- Advice for the day of: Take your time. Don’t rush getting ready. You’ll feel relaxed and have a good time. And there will be time to fix any problems should they arise. Drink a ton of water staring the night before. It’ll make a difference in your skin, energy and stress levels. And SPANX!!!! Change into your sexy lingerie after the party. Spend your day in comfortable underwear that will give you beautiful lines in your dress. Flattering your figure in comfort is WAAAYYYY more important. Don’t tan or sun before your wedding. I’ve seen too many sunburn or bad tanning horror stories. It’s better to be closer to your own skin tone. Your own skin tone photographs better, anyway. How far out should you book your photographer? - 1 year is typical. Photographers are one of the first vendors booked. Don’t wait! They are booked out at least a year in advanced. Book your venue first, then your photographer! Is a tip expected? - It’s not expected, but it’s always nice. $150 - $200 is common. It’s really for the assistants who are the ones lugging around the equipment and setting up any lighting for the photographer all day.
- What kind of deposit is normal – 50% deposit and 50% by the event date is normal. Remember, these are expensive weekends to book out. A deposit is insurance for them. Remember, the photographer is expecting to work and if he or she loses that weekend they usually can’t book another wedding in such short notice. That’s a large part of their income that they lose.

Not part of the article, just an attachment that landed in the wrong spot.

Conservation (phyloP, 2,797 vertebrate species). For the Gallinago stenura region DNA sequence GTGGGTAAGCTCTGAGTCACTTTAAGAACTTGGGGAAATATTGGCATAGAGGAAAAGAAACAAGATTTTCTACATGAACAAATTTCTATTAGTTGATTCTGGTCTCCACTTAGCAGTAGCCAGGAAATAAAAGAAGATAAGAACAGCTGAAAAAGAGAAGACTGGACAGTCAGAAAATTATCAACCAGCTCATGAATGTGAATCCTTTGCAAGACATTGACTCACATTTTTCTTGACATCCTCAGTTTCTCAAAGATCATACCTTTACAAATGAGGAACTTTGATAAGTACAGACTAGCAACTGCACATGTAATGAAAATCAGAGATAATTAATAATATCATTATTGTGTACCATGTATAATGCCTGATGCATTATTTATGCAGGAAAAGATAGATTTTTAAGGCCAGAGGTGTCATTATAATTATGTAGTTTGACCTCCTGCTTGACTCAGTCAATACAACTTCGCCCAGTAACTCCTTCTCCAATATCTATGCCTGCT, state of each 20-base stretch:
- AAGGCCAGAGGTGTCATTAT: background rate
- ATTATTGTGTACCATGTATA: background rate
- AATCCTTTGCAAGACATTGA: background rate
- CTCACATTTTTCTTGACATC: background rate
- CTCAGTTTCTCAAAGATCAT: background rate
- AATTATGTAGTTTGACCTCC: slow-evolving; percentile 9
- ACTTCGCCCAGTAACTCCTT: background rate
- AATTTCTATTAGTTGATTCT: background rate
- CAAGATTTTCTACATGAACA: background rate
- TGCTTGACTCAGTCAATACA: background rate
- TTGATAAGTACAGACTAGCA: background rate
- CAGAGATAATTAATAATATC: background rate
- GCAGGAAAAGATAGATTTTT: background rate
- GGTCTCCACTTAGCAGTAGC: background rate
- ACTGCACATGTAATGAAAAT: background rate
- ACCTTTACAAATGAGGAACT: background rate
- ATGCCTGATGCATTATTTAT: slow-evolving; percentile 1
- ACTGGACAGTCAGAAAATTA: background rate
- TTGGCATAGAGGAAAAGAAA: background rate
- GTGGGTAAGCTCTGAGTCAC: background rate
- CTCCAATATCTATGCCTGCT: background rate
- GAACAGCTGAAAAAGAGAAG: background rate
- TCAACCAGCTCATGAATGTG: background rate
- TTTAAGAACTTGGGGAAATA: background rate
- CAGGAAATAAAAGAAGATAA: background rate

- How much should you spend on photographs? - At least $7K. That will get you great photographs. Some people charge as much as $17K! And that’s fine if you want to, but $7K will get you fantastic photographs. Remember, you get what you pay for.
- What are some pitfalls to avoid – Bait and Switch – sometimes you will interview a photographer and then the day of the photographer’s assistant shows up. Another pitfall is not receiving the negatives or high-resolution versions of the photos you ordered. There are two reasons unscrupulous photographers do this. One: They’ll essentially “ransom” the photographs for up to a year to make you buy products you don’t want or need. Two: They will suddenly claim the package you bought only covers taking the photos, not the prints or album. Make sure the final price is the final price. Be certain of what is in the contract to avoid hidden fees or unexpected caveats.
- What if you have a strange request for photographs – I’ll definitely tailor the photography to whatever adventurous thing they want. They just have to sit down and communicate what they want ahead of time. You can’t pop it on the photographer the day of. A wedding day is scheduled tightly. You don’t want to go over the scheduled time for photographs or go over budget if what you want from your photographer goes above the budget you’ve agreed on.
- Should color correction/Photoshop/any other corrections be included? – Every photographer is different. I include basic corrections in my package. But bigger Photoshop jobs – like putting in a UFO, or something like that, will be extra. Erasing major blemishes may be extra, as well. It’s a good question to ask the photographer when you are interviewing.